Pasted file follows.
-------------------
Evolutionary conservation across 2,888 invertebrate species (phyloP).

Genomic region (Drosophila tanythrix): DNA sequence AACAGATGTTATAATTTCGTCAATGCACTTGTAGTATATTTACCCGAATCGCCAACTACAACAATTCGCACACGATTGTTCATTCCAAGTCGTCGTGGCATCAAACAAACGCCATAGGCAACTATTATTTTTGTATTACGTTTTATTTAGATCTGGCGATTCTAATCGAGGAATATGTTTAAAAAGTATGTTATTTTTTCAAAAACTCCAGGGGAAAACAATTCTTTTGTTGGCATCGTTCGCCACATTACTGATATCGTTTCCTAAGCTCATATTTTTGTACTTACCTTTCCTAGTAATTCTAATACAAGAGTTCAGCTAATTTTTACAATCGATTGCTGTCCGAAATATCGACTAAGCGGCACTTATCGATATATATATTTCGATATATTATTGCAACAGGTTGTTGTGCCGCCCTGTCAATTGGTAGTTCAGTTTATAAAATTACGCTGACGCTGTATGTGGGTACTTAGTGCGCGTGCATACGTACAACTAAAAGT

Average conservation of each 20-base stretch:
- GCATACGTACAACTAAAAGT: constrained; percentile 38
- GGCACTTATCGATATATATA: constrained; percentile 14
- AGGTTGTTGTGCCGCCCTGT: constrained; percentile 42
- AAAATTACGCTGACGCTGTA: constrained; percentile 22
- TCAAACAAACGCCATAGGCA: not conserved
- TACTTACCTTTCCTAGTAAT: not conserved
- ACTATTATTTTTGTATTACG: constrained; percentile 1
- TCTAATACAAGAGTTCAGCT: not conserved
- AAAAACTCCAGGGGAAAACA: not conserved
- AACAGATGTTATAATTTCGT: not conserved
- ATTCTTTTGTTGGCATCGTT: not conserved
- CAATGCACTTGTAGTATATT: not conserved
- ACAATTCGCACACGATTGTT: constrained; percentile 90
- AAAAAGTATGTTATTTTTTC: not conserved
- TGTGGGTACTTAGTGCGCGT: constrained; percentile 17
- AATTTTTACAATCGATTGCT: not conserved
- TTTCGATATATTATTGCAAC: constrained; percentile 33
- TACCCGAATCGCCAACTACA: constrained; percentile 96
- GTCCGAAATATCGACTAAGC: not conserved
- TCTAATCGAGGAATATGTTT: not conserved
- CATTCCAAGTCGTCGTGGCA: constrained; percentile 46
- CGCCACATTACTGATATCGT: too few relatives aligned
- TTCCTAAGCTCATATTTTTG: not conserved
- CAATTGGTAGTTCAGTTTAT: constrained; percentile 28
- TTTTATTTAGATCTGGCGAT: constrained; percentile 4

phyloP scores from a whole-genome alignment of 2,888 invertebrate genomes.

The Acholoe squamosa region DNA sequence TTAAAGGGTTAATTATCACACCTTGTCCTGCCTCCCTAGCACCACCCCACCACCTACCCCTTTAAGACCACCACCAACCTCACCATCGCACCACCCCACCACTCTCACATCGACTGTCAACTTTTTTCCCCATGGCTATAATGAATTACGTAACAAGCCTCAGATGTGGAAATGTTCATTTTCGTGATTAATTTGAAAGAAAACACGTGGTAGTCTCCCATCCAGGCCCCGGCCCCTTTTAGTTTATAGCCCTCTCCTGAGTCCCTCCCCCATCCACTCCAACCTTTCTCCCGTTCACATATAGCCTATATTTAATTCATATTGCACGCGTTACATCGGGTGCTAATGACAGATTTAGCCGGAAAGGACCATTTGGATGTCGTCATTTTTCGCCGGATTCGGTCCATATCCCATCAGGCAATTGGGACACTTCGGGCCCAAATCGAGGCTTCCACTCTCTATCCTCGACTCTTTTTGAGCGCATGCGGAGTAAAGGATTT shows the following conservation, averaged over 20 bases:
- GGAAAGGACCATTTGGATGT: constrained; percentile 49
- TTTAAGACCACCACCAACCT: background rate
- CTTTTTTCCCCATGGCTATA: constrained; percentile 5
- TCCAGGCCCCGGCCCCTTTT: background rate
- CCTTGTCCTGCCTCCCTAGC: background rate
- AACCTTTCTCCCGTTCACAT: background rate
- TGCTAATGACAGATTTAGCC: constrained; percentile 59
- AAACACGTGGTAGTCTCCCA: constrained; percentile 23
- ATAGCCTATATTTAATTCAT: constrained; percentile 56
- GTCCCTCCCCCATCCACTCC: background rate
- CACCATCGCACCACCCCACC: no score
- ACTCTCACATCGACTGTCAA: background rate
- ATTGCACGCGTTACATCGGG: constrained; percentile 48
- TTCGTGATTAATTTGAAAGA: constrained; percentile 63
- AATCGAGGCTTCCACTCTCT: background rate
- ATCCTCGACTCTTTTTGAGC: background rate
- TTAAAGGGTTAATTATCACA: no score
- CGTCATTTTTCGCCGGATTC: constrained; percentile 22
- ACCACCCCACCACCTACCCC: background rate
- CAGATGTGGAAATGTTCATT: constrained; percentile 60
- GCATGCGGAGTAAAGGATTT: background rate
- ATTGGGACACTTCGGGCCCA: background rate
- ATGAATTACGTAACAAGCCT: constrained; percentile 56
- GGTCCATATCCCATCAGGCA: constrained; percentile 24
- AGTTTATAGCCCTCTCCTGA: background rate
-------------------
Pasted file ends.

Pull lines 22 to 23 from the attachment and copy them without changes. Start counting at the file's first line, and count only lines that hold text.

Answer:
- GTCCGAAATATCGACTAAGC: not conserved
- TCTAATCGAGGAATATGTTT: not conserved